The survey, which polled 300 JDE user companies, indicates that a significant number of them will not take Oracle's Project Fusion upgrade path if that path does not provide support for IBM technologies. The bulk of JDE users--and all of them running JDE's World Software product--are running on IBM's iSeries (formerly AS/400) hardware, and IBM's DB2 database.

According to Computerworld,
Keeping the iSeries as a platform of choice for Fusion was more important than pricing or functionality, Quest said, citing its survey. If support for the server is dropped, 29% of those surveyed wouldn't migrate to the Fusion architecture, while 50% said they weren't sure if they'd upgrade under those conditions. Moreover, 35% of the World customers surveyed said they'd stick with their existing applications. Software could also be a key element -- 85% said they use IBM's DB2 database, and 67% use it exclusively.
The results are not surprising, and it does put Oracle in a difficult position. If it puts iSeries and DB2 support into Project Fusion, it risks not getting the operational efficiencies and simplicity of supporting a single technology stack. It also risks losing the cross-sell of its database and tools. But, as the survey shows, if it does not support IBM technologies, it risks losing a significant number of JDE users for the long run.

I'll go out on a limb and suggest, as I have in the past, that Oracle will and should go with a single technology stack--its own--for Project Fusion. It will continue to provide strong incentives for JDE users to make the migration from IBM technologies. Ultimately, it will then sell off the JDE World product to someone else--maybe SSA, maybe Lawson, maybe even Infor--realizing some value for those customers that refuse to upgrade.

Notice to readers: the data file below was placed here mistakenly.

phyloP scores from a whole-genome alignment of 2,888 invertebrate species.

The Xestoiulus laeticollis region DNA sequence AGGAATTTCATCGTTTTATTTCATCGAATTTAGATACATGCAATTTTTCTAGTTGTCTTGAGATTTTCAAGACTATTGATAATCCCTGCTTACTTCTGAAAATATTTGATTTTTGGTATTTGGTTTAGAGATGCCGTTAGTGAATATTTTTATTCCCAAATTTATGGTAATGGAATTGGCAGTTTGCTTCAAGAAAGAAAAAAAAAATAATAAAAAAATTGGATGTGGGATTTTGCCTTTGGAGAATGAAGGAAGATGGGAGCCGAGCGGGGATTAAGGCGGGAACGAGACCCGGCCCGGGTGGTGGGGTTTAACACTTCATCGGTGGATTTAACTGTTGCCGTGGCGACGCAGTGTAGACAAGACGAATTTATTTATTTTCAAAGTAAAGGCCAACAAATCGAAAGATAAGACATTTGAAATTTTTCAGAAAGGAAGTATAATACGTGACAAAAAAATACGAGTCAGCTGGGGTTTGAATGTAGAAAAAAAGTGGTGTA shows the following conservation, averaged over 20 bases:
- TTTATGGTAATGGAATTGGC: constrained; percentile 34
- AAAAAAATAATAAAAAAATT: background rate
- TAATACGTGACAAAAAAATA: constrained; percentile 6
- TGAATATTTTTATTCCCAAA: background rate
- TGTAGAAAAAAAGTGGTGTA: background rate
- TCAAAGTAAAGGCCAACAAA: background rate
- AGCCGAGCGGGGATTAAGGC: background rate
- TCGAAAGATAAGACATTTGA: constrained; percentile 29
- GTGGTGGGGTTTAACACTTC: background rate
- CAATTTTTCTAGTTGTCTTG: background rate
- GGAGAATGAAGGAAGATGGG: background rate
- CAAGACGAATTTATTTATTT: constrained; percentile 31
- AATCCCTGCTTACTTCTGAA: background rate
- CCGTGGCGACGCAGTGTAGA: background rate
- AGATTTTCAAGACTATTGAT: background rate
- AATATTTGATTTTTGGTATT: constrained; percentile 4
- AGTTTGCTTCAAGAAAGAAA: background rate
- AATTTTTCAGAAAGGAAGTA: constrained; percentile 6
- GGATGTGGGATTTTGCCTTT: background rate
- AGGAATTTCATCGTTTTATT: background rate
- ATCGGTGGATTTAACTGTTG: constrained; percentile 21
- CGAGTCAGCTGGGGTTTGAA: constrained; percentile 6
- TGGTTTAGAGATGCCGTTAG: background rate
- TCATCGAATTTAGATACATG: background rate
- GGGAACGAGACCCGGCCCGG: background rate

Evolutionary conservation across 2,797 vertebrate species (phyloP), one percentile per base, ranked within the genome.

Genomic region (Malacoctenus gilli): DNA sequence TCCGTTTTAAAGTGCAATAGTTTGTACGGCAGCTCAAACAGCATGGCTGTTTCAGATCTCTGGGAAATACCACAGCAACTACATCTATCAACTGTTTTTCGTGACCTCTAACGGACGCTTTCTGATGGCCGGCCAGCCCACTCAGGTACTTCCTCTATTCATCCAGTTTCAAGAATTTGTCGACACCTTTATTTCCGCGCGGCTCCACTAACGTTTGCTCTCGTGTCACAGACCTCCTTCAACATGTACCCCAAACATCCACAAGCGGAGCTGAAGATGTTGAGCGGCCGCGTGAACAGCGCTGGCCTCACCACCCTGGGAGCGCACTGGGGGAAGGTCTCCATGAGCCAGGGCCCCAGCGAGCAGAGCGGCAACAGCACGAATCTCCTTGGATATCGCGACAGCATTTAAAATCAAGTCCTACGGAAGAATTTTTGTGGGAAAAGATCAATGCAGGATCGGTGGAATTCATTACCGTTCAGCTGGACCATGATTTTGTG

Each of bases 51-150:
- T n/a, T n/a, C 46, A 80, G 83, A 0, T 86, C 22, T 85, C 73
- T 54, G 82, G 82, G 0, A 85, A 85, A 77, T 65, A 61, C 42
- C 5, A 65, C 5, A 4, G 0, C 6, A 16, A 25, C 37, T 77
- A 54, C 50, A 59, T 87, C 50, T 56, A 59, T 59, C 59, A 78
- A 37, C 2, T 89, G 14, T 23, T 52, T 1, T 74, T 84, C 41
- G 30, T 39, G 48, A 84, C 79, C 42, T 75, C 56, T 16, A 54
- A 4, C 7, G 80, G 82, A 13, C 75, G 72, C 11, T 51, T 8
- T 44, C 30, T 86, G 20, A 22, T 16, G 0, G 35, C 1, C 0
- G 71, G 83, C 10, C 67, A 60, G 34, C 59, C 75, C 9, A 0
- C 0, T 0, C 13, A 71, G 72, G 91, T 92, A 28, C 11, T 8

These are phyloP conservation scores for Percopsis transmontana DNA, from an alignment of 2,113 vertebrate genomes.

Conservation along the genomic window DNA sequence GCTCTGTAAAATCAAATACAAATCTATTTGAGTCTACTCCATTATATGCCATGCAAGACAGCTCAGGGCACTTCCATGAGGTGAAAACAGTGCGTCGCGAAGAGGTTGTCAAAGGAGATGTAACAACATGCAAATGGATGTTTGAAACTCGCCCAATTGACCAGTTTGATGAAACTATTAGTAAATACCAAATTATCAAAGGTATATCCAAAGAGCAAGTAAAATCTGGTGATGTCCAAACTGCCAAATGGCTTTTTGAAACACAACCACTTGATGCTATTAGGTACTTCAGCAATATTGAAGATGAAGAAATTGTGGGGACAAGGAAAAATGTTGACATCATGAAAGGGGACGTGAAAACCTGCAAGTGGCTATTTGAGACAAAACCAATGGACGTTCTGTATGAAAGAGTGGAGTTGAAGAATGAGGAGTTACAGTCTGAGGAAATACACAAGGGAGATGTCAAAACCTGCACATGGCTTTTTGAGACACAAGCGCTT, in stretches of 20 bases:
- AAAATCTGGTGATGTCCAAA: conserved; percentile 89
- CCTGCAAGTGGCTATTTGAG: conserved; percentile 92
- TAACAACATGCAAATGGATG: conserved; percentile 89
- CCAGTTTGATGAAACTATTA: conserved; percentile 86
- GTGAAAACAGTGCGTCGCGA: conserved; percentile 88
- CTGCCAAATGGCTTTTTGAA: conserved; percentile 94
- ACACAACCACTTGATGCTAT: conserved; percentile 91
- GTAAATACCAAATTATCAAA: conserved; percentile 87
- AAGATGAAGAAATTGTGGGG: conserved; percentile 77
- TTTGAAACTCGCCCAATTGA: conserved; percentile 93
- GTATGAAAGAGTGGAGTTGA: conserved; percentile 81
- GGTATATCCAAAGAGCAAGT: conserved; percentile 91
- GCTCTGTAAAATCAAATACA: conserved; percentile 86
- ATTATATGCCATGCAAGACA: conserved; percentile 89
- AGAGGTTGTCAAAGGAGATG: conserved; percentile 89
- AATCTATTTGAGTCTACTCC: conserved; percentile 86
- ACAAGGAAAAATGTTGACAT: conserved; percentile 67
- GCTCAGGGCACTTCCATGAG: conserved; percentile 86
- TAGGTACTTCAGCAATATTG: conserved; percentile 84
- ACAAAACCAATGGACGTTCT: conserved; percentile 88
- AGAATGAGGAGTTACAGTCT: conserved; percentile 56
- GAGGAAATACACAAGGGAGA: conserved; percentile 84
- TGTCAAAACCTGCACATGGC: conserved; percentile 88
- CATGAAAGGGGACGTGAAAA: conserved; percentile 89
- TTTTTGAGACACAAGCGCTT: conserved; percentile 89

Update, Dec. 23.
Be sure to check the discussion on this post in the Comments.

Related posts
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Friday, December 16, 2005

Microsoft lags in offering CRM on-demand

Last week, Microsoft announced delivery of version 3.0 of its Dynamics CRM 3.0. It also announced a change in its licensing to allow partners to offer the CRM package on a hosted subscription basis.

Microsoft's move with CRM is consistent with its recent push into software as a service, but its announcements show how difficult it will be for Microsoft to make the transition to services. Microsoft's whole business model is built around selling software licenses.

The first problem is that Microsoft CRM has not been, to this point, a strong offering. Earlier versions had limited functionality, and Microsoft was slow to enhance the product. Computerworld describes the problems that one company faced with the product:
Door maker Designer Doors Inc. bought and deployed Microsoft CRM several years ago but put the software back on the shelf after running into a host of problems. The most painful were synchronization glitches that kept the software's features from being available to remote workers.